Another 'Thames first' is that of the Burke Street Aquarium. The men responsible appear to be Messrs Steedman and Allom. The pair also had ponds at their respective Tararu and Parawai homes that were used in the experimental trout hatching activities. In October 1885, the young trout had grown sufficiently that Mr Steedman placed 1000 fish into his rearing ponds and Mr Allom took 750 to his home ponds.
|Thames Star 9th Sept 1885|
The trout ova it appears were given from the Auckland Acclimatisation Society. When the trout were about six months old they were placed in the various streams around the Thames area. During 1884-85 there are reports of two headed fish being seen in the Aquarium. They are described as an interesting stranger rather than undertaking any further analysis of the phenomena.
|Thames Star 29th Sept 1884|
Mr Allom was an interesting figure at The Thames, a member of many committees and holding positions such as Clerk of the Court, JP and Registrar of Electorates. Residence was on Main Road, Parawai.
Biography at NZETC:
ALLOM, Albert James 1831–1909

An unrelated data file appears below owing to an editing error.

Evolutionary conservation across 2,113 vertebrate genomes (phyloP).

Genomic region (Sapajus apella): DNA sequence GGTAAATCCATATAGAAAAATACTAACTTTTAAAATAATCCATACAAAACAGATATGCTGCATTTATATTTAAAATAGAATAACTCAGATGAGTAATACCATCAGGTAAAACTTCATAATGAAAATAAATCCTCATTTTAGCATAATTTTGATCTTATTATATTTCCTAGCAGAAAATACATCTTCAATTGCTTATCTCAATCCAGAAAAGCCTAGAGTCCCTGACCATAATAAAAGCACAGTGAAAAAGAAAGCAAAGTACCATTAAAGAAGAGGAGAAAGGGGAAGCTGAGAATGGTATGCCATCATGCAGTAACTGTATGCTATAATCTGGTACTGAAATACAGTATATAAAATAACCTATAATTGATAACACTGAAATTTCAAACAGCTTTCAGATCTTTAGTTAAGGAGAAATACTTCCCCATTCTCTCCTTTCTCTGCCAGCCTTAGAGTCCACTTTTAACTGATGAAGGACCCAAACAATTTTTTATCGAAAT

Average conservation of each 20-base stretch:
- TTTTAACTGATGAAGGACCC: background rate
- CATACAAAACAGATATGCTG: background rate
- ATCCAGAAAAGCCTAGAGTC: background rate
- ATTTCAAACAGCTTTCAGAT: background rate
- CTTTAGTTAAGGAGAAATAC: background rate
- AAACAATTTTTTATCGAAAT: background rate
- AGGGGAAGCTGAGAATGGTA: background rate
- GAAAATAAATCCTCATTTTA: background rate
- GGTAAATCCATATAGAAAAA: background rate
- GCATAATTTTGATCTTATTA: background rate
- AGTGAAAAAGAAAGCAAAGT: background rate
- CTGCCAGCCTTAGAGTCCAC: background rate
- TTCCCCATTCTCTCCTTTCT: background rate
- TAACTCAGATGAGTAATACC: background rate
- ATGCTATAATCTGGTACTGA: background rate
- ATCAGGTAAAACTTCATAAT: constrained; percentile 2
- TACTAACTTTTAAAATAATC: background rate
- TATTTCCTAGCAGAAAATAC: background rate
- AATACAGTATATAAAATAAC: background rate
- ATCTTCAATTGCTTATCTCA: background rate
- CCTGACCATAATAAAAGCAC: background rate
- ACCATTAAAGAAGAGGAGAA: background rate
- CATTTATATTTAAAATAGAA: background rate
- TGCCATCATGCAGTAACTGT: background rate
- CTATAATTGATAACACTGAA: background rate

Born in England, son of Thomas Allom who made plates for New Zealand Co. lithographs from Charles Heaphy's watercolours. Came to New Zealand as a survey cadet 1842, worked in Wellington, the Wairarapa district and Otago until 1845, then a partner in a run in the Wairarapa. Returned to England 1848, but came back to New Zealand 1861 as manager and agent of the Great Barrier Land, Harbour and Mining Co. Moved to Thames 1867, and there held various appointments. 1889–97 was in Tasmania but then returned to New Zealand. Watercolours are in the Bett Collection, Nelson.
The above house is labelled as Parawai Court house, in the Auckland Libraries image collection, as part of the Allom Collection. The question remains was the house called the Court House because of Allom's occupation.
In 1889 Allom's Parawai residence was sold at auction, along with land near the Parawai recreation ground.